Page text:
The Ni-alloy/CrN nanolayered coatings were deposited on the silicon (100) and 420 stainless substrates by dual-gun sputtering technique. The Ni70Al30 and Ni75P25 (in at.%) sputtering targets of 50.8 mm in diameter were employed for alloy layer fabrication. The CrN coating was deposited using a Cr target with 99.9% in purity and N2 gas as reactive source. Before deposition, the chamber was evacuated down to 4.0 10-4 Pa. The high purity Ar flow was introduced to a working pressure of 2.7 10-1 Pa. Presputtering was performed for 10 minutes to clean the target surface followed by the fabrication process. The target powers were D.C. 100 W for Ni-alloy and R.F. 200 W for Cr. The working pressure was 2.7 10-1 Pa for Ni-alloy fabrication, while a working pressure of 6.7 10-1 Pa was adopted for CrN due to the coinlet of N2 gas. The process temperature was fixed at 35C for all coating assemblies. Nanolayered Ni-alloy/CrN coatings were prepared with fixed bilayer period of 10 nm. The deposition time of individual layer of multilayer Ni-alloy/CrN coatings during sequential sputtering were modified from 30 to 120 seconds. The total thickness of the multilayer coating systems was controlled around 1.0 m. The thickness ratio of Ni-alloy and CrN was fixed at 1.0. An X-ray diffractometer (Shimadzu, XRD-6000, Japan) with continuous θ–2θ scan was used to identify the phases in the coatings. The 2 scan ranged from 3 to 6 with a step width of 0.0 at a scanning speed of /min. The microstructure and surface morphology of the coatings were evaluated by FE-SEM (JSM-6500, JEOL, Japan). The compositions of selected areas of corroded coatings were inspected by an energy dispersion spectra inspected analyzer (INCA Energy 350, Oxford, UK). The depth profile was measured by Auger electron nanoscope (PHI 700, ULVAC-PHI, Japan). The corrosion behavior was measured by an electrochemical workstation (Jiehan-5000, Jiehan, Taiwan). The corrosion test was operated in 3.5 M NaCl aqueous solution at room temperature with the saturated calomel electrode (SCE) as the reference electrode. The scanning range was from 0.25 to 0.25 V according to the open circuit potential of each sample. The potentiodyanmic curves were fitted using CorrView software. For convenience, coatings deposited on Si substrates were applied in cross-sectional SEM observation, nano-Auger analysis, and XRD phase identification. Corrosion test and related analyses were conducted on coatings deposited on stainless steel substrates.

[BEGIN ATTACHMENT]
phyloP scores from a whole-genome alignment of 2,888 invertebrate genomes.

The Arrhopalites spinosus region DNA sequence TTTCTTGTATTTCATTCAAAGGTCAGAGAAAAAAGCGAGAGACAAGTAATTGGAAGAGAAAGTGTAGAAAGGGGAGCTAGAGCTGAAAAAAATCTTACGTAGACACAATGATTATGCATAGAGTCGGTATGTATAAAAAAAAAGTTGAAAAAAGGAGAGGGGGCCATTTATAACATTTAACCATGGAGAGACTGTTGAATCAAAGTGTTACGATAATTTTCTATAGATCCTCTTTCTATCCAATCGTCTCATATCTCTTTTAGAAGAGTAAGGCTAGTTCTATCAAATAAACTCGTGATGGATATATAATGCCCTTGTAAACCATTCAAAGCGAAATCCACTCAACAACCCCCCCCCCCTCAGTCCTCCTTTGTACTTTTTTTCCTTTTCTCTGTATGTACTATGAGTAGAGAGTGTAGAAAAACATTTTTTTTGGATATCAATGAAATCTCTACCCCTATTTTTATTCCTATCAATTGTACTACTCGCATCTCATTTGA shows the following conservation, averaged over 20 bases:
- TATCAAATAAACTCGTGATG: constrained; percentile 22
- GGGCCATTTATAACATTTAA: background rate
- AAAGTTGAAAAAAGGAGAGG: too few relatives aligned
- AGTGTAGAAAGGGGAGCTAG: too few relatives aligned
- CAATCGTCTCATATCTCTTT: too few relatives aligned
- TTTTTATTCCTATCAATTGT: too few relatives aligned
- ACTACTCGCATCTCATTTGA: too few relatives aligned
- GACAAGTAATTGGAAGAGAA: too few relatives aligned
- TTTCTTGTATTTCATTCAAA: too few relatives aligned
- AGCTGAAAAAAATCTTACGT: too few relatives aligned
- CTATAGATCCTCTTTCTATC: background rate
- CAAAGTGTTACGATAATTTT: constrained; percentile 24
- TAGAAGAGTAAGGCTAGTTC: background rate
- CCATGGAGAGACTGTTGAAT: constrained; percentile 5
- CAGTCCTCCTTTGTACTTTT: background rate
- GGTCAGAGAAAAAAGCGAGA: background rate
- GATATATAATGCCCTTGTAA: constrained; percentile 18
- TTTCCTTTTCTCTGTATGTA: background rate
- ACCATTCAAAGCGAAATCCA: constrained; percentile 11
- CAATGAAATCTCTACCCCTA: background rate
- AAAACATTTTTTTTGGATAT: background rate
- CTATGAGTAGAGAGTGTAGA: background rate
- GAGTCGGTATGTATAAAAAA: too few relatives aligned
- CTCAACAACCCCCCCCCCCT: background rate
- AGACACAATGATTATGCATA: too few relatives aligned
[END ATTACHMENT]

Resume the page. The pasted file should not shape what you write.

3. Results and Discussion
The cross-sectional view of the Ni-P/CrN and Ni-Al/CrN nanolayered coatings was presented in Figure 1. Smooth and dense coating configurations were recognized by sputtering fabrication process. The total thickness of all coatings estimated from FE-SEM images were about 1 m. In the magnified regions, as indicated in Figure 1, the smooth configuration of the Ni-P and CrN stacking was observed. A bilayer thickness of approximately 10 nm could be measured. To confirm the multilayer feature, the depth analysis of Ni-P/CrN nanolayered coating was conducted by nano-Auger technique. The sputter time was set to be 3 nm/min. The depth profile of Ni, P, Cr, and N showed a sequentially alternating distribution with a bilayer thickness around 10 nm, as shown in Figure 2. A nanolayered structure of the coating was again demonstrated. The X-ray patterns of single and nanolayer coatings were shown in Figure 3. The diffraction peaks of CrN (111), (200), and (220) were found for CrN coating. The Ni3Al precipitation was identified in the single-layer Ni-Al coating, while the Ni crystalline phase and Ni3P precipitation was discovered in the Ni-P coating. This indicated that sputtering process and substrate heating enhanced the precipitation of the Ni-P and Ni-Al coatings. It should be noted that the peaks of Ni-P and Ni-Al intermetallic compounds were not fully resolved according to their broadened peak widths. In the Ni-Al/CrN and Ni-P/CrN coatings, the diffraction peaks were further broadened that a nanocrystalline/amorphous microstructure was expected. Since the thickness of each layer was 5 nm, the precipitation of Ni-Al, Ni-P intermetallics, and CrN phases was restricted by nanolayer feature. In the Ni-Al/CrN coating, three major peaks of CrN were recognized. However, a few peaks of Ni crystallites found in single Ni-Al coating layer vanished. Similar situation was found for single Ni-P and nanolayered Ni-P/CrN coatings. It was believed that the precipitation of intermetallic compounds was suppressed by nanolayered sequential deposition. To summarize, the Ni-Al and Ni-P single coatings exhibited precipitated structure, while nanolayered coatings showed CrN phases with Ni-alloy nanocrystalline layers.